Governor Nelson State Park lies just off of County Highway M, across Lake Mendota from downtown Madison. I took an abrupt left off of the highway, already getting busy before 9 on a Saturday morning, and locked up my bike outside the park office. Two trailheads led away from there; from the park map flyer, I randomly picked “Oak Savanna Trail” as the most promising, and set off.
Almost immediately I was walking through head-high restored prairie, alive with butterflies and dragonflies, and with the amiable droning of bumblebees. The traffic of the nearby road remained audible, but faded in importance. The light, sunrise transitioning to mid-morning, illuminated everything as though from within. A trio of sandhill cranes wheeled overhead, making that creaky-door-on-Mars sound they do. In the cool half-shade of the high grass and taller flowers, gaura and flowering spurge bloomed:
Skimmer dragonflies, their wings a black and white blur, rocketed just above the flowers; tiny beetles laid their eggs on the head of a coneflower:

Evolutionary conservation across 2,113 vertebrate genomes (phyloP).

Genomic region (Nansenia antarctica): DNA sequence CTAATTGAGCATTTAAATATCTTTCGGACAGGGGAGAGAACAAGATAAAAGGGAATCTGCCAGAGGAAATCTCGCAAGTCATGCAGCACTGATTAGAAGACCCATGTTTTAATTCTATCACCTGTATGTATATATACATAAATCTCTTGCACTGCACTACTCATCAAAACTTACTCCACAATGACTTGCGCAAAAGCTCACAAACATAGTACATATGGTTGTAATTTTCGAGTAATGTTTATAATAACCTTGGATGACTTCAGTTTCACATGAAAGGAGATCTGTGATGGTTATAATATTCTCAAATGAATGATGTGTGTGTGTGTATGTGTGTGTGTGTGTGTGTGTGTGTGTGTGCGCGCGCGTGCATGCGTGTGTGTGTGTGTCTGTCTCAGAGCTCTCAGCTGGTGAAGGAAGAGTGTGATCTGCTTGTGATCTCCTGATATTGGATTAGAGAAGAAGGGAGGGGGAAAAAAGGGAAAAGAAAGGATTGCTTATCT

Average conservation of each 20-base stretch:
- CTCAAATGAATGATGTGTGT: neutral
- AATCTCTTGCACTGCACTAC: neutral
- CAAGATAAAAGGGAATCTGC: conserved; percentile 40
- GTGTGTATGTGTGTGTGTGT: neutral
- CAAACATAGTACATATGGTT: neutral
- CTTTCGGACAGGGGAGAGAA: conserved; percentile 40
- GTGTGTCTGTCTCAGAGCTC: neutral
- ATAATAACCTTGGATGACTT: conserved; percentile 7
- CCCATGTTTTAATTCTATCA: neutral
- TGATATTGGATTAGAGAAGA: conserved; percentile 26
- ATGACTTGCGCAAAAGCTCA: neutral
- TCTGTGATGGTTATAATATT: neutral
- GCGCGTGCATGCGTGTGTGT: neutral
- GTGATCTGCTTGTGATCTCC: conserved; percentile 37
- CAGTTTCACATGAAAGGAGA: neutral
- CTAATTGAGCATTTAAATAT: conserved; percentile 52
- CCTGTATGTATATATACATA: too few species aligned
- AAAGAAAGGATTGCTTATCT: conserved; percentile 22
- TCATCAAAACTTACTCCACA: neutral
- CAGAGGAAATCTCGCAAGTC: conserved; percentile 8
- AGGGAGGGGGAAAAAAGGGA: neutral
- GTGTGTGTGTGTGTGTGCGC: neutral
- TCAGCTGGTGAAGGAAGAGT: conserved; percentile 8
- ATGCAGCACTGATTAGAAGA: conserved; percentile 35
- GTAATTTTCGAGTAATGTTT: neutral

The path climbed up a leisurely grade to what the map accurately called a “Scenic Overlook”, from which you could see the whole stretch of prairie sloping down to Six Mile Creek. Just farther on, it took me under the eaves of the woods; and, alas, the realm of the mosquitoes, but still pleasant with cool breezes, ferns, and bellflowers, plus a great big Eastern tiger swallowtail (Papilio glaucus) which zoomed right over top of my head and made for the goldenrods before I could get my camera up. Here’s the best I could manage:
By this time two different kinds of cicada were going strong, sometimes both at the same time, sometimes alternating, making for an exquisite, almost unearthly soundscape. The road could not be heard at all. After a short ways the trail emerged out into the prairie again, sloping back downhill. A frog darted through the long grass from one side to another, a green blur. A tiny butterfly, which seemed just a nondescript white in flight, settled on a blade of grass, and when its folded wings partially opened, they revealed a rich blue colour edged in black, with orange spots – a blue, most likely an Eastern tailed-blue. It let me get close, but, alas, I was unable to get a picture in good focus.
And then… I sort of got lost. Which is a bit embarrassing, given that I had a map and could basically see the whole park from any given point; nonetheless, intending to make a short loop by the marsh and back to the office to get back on my bike, I somehow wound up farther away from it than I had been when I started the loop! Still, on that stretch of walk I saw this splendid viceroy (Limenitis archippus), looking all viceregal with that black stripe across the middle of the hind-wing:
That was a good enough sight to take with me, back down into the bustle of the farmers’ market and an errand at the credit union.